If you don’t like the idea of drilling holes in your vehicle’s dashboard, or maybe you need to be able to quickly transfer your phone between two vehicles, then a simple quick-fit holder could be he answer. This type of holder can normally be used with a car cord, to keep the phone’s battery charged. Several holders use double sided sticky pads to keep them in place, however, we’re not confident the adhesive is always strong enough, and could fail if not fitted properly, possibly damaging the phone or threatening road safety. Holders that attach to air vents, suction pads and formed metal brackets (custom designed to fit onto existing dashboard fixings), are generally satisfactory.

 

ICC RECOMMENDED

Powerwave Universal Vent Mount, £10

Telewing Mobile Holder, universal window holder, £25

Uni Mount, air-vent holder, £23

Universal Vent Mount, simple ‘no-holes’ fitting, £10

 

R

REFRESH MODE -- see CHARGERS

 

REPLACEMENT COVERS

After just a few months use hard working mobile phones can end up looking tatty and tired. Gunge and grime can be easily removed with a quick wipe over, but scratches, dinks and dents are another matter. Unfortunately there’s not a lot you can do as cellphone companies are reluctant to exchange old phones, without a entering into a new contract. You may be able to change the case, though.  Several companies are now marketing replacement cases for a number of popular phones. In addition to standard black housings, they offer a range of wacky designs, in a variety of finishes, including wood, marble and bright colours. There’s’ also semi-transparent and theme styles. Most kits include new keypads and display windows as well, so you’re effectively getting a new phone. Unfortunately case replacement is not an easy job; special tools are required to dismantle a lot of phones, so it’s best to have the job done by a service engineer, even so it should still end up costing you less than a new phone.

 

If you’re on a tight budget Ora’s Facelift Collection stickers are a quick and simple way of cheering up an old phone. Available in three eye-catching colours.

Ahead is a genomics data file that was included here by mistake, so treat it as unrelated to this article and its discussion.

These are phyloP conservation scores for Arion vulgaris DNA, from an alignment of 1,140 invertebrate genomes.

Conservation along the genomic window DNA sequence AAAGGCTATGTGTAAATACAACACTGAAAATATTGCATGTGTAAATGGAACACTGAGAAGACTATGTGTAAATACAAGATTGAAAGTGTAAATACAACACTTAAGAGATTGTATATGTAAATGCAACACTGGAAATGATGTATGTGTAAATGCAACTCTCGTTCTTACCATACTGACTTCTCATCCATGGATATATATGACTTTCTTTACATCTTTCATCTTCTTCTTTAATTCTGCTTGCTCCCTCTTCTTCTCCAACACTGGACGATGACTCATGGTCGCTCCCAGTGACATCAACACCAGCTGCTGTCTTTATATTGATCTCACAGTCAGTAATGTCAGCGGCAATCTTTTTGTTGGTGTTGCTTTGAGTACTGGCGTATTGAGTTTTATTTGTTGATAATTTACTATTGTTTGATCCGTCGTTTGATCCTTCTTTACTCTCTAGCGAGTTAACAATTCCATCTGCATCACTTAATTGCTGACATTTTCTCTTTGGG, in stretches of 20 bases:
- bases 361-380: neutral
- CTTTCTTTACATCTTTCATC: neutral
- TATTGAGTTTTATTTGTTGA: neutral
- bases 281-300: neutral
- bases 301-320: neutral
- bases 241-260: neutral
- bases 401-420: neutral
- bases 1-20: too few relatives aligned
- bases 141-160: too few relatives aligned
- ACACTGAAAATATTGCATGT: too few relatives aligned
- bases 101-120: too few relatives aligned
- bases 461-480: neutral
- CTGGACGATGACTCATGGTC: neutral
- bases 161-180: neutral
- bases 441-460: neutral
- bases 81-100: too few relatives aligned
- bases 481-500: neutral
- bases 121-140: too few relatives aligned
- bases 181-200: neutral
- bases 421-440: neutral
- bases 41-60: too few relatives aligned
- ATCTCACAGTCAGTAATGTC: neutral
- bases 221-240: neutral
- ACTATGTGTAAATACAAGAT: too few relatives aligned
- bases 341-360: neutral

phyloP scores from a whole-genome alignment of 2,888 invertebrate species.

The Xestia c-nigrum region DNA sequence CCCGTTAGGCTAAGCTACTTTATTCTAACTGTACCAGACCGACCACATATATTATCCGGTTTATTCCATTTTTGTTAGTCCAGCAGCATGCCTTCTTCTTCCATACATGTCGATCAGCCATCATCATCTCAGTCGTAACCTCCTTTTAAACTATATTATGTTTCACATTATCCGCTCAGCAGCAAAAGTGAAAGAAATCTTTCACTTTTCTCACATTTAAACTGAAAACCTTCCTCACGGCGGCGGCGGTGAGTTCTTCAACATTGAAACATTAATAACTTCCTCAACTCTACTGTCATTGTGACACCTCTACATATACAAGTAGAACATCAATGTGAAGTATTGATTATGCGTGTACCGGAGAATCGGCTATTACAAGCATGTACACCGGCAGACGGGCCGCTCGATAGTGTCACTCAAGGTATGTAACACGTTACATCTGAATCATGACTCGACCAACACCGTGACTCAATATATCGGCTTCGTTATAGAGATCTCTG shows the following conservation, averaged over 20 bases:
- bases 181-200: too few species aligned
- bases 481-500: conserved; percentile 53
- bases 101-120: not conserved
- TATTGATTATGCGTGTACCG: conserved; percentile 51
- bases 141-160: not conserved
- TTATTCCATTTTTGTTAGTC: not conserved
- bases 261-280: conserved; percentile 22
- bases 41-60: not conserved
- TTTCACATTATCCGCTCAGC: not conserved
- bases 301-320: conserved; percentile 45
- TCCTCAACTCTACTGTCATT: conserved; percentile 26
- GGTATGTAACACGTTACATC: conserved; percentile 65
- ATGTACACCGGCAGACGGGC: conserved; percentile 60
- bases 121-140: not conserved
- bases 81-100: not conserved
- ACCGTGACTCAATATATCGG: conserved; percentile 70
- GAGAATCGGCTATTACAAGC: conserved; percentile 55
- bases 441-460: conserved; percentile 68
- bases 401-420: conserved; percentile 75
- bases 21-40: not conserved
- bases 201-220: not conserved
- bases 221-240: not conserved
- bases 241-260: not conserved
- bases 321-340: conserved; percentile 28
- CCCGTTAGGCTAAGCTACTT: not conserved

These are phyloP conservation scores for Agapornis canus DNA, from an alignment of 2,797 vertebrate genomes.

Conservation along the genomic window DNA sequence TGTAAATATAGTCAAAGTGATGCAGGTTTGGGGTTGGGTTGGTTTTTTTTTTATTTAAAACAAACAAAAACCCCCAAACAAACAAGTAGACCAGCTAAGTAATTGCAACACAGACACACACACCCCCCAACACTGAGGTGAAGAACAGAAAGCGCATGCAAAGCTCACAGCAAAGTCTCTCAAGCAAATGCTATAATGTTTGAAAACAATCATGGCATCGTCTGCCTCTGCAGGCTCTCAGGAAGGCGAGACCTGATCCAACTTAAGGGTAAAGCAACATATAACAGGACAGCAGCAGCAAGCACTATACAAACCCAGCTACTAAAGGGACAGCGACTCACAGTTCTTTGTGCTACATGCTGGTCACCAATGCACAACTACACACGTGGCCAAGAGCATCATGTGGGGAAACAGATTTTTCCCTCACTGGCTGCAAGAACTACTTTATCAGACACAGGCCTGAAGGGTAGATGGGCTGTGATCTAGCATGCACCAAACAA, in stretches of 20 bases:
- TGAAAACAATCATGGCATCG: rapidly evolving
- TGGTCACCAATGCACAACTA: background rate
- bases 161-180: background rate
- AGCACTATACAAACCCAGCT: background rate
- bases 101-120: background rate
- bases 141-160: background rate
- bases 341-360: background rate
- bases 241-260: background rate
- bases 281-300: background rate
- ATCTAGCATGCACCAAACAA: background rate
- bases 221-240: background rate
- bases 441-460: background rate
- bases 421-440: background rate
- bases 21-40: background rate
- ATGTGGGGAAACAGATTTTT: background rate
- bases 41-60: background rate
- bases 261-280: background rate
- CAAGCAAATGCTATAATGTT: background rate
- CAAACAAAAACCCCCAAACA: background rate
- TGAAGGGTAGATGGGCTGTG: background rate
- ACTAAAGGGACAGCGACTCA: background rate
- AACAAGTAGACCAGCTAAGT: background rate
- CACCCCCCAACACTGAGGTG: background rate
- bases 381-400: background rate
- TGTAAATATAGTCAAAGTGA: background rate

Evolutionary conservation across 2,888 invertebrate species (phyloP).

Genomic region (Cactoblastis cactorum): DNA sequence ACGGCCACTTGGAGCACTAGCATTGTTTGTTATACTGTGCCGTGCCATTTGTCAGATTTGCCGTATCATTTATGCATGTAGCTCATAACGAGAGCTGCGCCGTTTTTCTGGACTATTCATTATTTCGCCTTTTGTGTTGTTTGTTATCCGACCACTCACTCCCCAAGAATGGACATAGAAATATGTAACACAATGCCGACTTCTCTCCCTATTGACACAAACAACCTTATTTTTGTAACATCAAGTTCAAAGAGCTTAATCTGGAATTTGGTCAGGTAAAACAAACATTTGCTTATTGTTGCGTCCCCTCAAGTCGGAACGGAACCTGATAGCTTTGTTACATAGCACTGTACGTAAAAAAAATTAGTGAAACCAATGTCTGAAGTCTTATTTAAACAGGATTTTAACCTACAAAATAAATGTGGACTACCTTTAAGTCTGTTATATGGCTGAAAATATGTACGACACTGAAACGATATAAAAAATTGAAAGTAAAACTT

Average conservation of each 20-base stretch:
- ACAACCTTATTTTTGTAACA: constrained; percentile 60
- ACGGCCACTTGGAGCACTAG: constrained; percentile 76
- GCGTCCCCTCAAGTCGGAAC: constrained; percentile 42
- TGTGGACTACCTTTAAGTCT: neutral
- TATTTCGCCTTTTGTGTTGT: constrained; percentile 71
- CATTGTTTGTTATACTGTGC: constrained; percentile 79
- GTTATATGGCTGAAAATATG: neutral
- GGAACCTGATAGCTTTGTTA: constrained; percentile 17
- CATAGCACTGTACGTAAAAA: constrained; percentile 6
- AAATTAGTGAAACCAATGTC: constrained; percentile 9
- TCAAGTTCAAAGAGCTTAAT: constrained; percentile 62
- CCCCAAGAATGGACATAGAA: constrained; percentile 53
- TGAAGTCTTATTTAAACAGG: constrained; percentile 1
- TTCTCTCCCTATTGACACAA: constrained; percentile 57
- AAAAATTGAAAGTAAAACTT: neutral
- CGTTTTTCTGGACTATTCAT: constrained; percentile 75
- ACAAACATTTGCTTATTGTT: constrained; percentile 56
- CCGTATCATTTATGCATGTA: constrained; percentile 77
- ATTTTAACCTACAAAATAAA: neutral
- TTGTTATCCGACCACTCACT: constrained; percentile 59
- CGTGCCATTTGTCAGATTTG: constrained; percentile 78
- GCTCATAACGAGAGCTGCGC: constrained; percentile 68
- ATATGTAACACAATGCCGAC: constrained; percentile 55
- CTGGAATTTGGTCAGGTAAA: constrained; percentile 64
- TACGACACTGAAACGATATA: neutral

ICC RECOMMENDED

BTG Covers, Ericsson, Nokia and Motorola, £35-45

Ora Facelift Collection, cover-up stickers Ericsson, Motorola & Nokia, £13 for 3

New Face Designer Fascias, classy cases, most models, £30-45

Twinchoice Phone Covers, wood, colour and transparent, £35 to 45

 

RG58 & RG174

Types of low-loss coaxial cables, commonly used for aerial connections in mobile cellphone installations

 

S

SAVER CHARGER -- see CAR CORD

 

SIM CARD

All digital phones have subscriber identity modules or SIM cards. The cards have an embedded microchip, containing the subscribers details, management and security software and a small phone book, capable of storing a dozen or so numbers. There are two styles of SIM in use: standard credit-card sized types, and mini SIMs, the latter being a push-out insert in a standard SIM. Problems can arise when subscribers change from a phone using a mini SIM to one that uses a full-size card. Those with the foresight to retain their full size SIM card can usually replace the mini SIM and keep it in place with a strip of sticky tape (on the opposite side to the contacts). Otherwise it will be necessary to purchase a SIM card adaptor, which has a cut-out, designed to hold a mini SIM. 

 

ICC RECOMMENDED

Hama SIM card Adaptor, £9.99

Vivanco Micro SIM Adaptor, £11

 

SMS

SMS or Short Message Service is available on most digital phones and networks, and some pager systems. In the case of digital cellphones it enables a short text message, up to 160 characters long, to be sent to a specified phone. The subscriber is automatically alerted, and can then retrieve, display and store their messages. A few cellphones can compose and transmit SMS messages, otherwise messages can be sent from any ordinary phone, via a bureau, or from PCs equipped with suitable communications software and a modem.  In the past year several low-cost SMS packages for the Windows PCs, laptops and palmtops  have appeared. These contain full text editing facilities, phone books, and in the case of the Mobile Messenger, a facility to verify that the message has been sent, and received.

 

ICC RECOMMENDED

Pagemail 1.5, SMS send/receive for PC, £39

Vega Mobile Messenger, top-end comms package for PC, £99

 

SWAN-NECK MOUNT -- see BRACKETS

 

T

TALK ‘N CHARGE -- see CAR CORDS

 

TNC

Type of screw-fit connector used on some cellphone aerials and cable fittings

 

U

UNITY GAIN -- see AERIALS

 

V

V-BRACKET -- see BRACKETS

 

VIBRATORS

In many situations -- business meetings, in restaurants, cinemas or the theatre -- a warbling cellphone is considered to be at best irritating, at worst, downright rude. The sensible thing to do, when a ringing cellphone would be likely to cause annoyance to those around you, is to subscribe to your network’s call answering service and switch the phone off for the duration, or turn down the ringer volume and hope no-one else will hear it, if it goes off. Clearly either course of action is likely to mean you’ll miss any incoming calls. The third alternative is a silent ringer, a small module -- or replacement battery pack on some models -- that quietly vibrates in response to an incoming call. This gives you the option to discretely adjourn, to take the call in private.

 

ICC RECOMMENDED